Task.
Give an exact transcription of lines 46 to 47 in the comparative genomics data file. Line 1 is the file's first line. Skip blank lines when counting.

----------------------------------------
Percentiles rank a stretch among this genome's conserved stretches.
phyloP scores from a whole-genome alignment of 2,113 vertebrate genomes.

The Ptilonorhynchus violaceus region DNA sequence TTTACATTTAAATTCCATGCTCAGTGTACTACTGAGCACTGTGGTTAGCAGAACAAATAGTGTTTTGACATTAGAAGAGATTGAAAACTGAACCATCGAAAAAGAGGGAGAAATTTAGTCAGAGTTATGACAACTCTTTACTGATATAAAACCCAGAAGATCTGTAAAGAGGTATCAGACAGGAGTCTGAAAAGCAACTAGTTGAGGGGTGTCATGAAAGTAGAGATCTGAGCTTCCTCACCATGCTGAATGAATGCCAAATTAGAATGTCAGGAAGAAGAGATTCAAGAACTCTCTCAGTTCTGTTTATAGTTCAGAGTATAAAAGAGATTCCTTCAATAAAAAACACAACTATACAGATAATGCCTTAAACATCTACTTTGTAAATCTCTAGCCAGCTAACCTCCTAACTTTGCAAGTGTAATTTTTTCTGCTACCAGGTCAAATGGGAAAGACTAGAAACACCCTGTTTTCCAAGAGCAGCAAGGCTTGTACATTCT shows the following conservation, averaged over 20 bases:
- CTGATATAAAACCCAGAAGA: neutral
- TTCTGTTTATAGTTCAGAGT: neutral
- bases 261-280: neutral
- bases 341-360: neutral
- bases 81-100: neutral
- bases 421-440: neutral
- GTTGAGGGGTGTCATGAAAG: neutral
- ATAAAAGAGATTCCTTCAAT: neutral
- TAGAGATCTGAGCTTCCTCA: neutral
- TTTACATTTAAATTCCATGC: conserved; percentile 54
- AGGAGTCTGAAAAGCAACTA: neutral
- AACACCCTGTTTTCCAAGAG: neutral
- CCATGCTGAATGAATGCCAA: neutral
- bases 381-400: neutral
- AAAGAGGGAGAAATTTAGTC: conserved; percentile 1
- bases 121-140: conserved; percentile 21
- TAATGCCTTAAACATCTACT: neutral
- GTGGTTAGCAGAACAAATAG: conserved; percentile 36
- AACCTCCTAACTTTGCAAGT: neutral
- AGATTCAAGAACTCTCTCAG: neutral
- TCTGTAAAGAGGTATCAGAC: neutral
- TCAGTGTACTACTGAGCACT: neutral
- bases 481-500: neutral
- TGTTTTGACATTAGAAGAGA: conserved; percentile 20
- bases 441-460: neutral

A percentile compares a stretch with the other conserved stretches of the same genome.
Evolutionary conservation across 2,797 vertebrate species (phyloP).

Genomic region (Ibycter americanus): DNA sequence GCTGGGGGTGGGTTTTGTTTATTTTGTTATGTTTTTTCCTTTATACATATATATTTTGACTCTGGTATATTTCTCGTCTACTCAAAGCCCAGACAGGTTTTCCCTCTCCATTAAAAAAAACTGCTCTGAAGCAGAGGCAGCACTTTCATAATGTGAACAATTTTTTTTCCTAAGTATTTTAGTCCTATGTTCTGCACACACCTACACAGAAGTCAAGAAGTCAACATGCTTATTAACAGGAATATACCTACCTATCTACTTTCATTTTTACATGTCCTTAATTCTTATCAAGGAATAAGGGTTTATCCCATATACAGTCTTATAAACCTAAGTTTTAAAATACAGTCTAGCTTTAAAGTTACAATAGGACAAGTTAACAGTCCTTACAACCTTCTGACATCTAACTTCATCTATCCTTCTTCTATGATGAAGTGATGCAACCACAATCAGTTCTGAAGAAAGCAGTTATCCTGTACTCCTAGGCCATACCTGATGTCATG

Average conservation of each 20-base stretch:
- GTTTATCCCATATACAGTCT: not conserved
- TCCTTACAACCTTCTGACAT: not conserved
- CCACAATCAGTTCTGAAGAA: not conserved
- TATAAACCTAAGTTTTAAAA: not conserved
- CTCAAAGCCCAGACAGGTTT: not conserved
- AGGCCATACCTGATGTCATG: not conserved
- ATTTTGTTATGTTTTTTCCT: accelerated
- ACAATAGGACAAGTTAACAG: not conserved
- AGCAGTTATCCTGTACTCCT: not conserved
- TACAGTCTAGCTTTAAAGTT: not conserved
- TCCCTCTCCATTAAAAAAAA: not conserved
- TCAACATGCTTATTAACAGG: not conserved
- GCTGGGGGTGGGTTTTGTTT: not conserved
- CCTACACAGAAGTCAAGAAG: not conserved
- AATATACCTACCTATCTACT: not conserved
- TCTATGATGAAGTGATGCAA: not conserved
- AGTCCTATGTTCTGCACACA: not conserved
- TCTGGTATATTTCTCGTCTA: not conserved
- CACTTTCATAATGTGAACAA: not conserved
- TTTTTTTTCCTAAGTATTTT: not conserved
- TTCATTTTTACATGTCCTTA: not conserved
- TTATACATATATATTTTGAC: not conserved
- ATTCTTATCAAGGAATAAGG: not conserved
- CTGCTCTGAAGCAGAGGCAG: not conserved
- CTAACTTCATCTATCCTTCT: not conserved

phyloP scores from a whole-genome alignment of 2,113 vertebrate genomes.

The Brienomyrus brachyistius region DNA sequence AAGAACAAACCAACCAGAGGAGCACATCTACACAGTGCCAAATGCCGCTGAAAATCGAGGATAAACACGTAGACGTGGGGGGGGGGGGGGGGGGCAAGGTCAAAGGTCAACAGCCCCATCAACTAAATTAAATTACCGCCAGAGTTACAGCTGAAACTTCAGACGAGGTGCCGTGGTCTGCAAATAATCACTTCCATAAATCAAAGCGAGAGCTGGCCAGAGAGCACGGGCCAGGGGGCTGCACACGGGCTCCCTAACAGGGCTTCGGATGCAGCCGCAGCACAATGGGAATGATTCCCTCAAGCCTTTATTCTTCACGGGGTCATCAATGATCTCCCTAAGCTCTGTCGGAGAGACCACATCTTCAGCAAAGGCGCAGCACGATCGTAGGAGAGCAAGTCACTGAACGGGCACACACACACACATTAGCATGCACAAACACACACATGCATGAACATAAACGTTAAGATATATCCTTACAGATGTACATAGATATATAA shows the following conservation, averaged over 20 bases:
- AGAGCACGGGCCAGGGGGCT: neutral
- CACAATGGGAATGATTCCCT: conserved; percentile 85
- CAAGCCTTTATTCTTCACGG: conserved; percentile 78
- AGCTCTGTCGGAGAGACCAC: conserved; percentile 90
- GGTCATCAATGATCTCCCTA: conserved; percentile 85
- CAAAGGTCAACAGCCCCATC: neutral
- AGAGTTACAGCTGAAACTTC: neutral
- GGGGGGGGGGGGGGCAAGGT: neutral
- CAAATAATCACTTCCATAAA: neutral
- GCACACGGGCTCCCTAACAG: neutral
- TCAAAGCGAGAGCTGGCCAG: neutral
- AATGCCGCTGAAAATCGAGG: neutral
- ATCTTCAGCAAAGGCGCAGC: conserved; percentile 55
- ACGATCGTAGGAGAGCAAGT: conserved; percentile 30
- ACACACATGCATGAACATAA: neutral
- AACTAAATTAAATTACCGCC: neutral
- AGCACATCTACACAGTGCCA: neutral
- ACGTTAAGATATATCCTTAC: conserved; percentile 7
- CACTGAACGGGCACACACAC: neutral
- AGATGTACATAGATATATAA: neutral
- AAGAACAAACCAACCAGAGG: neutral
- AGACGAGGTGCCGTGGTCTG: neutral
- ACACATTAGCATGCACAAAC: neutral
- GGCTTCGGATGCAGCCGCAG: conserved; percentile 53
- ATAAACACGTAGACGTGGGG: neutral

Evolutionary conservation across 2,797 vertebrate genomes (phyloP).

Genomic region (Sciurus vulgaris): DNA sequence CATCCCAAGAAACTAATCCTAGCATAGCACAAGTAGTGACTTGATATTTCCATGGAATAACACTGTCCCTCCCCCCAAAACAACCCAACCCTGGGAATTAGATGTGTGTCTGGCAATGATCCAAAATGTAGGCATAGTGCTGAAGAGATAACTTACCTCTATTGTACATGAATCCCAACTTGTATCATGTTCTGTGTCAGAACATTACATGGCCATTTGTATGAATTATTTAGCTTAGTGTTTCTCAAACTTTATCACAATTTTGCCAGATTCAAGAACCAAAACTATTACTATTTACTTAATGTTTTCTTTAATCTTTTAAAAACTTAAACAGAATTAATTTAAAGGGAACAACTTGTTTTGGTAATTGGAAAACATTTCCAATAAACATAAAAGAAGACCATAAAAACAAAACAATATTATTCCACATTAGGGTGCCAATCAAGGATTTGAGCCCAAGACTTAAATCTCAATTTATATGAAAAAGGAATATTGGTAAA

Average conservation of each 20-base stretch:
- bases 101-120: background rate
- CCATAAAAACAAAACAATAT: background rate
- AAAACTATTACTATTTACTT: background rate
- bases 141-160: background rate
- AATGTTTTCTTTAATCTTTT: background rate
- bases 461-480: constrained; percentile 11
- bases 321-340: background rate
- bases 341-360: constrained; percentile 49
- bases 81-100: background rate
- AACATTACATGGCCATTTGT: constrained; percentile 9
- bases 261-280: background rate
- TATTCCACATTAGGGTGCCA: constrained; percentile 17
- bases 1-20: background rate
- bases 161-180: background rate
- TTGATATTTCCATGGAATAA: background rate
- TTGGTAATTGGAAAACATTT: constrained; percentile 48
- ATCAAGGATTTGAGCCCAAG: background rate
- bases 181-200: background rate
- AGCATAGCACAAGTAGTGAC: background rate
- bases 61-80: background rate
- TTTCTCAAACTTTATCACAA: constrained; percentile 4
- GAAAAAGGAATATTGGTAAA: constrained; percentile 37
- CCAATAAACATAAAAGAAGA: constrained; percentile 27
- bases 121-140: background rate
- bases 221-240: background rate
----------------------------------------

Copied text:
- CCTACACAGAAGTCAAGAAG: not conserved
- AATATACCTACCTATCTACT: not conserved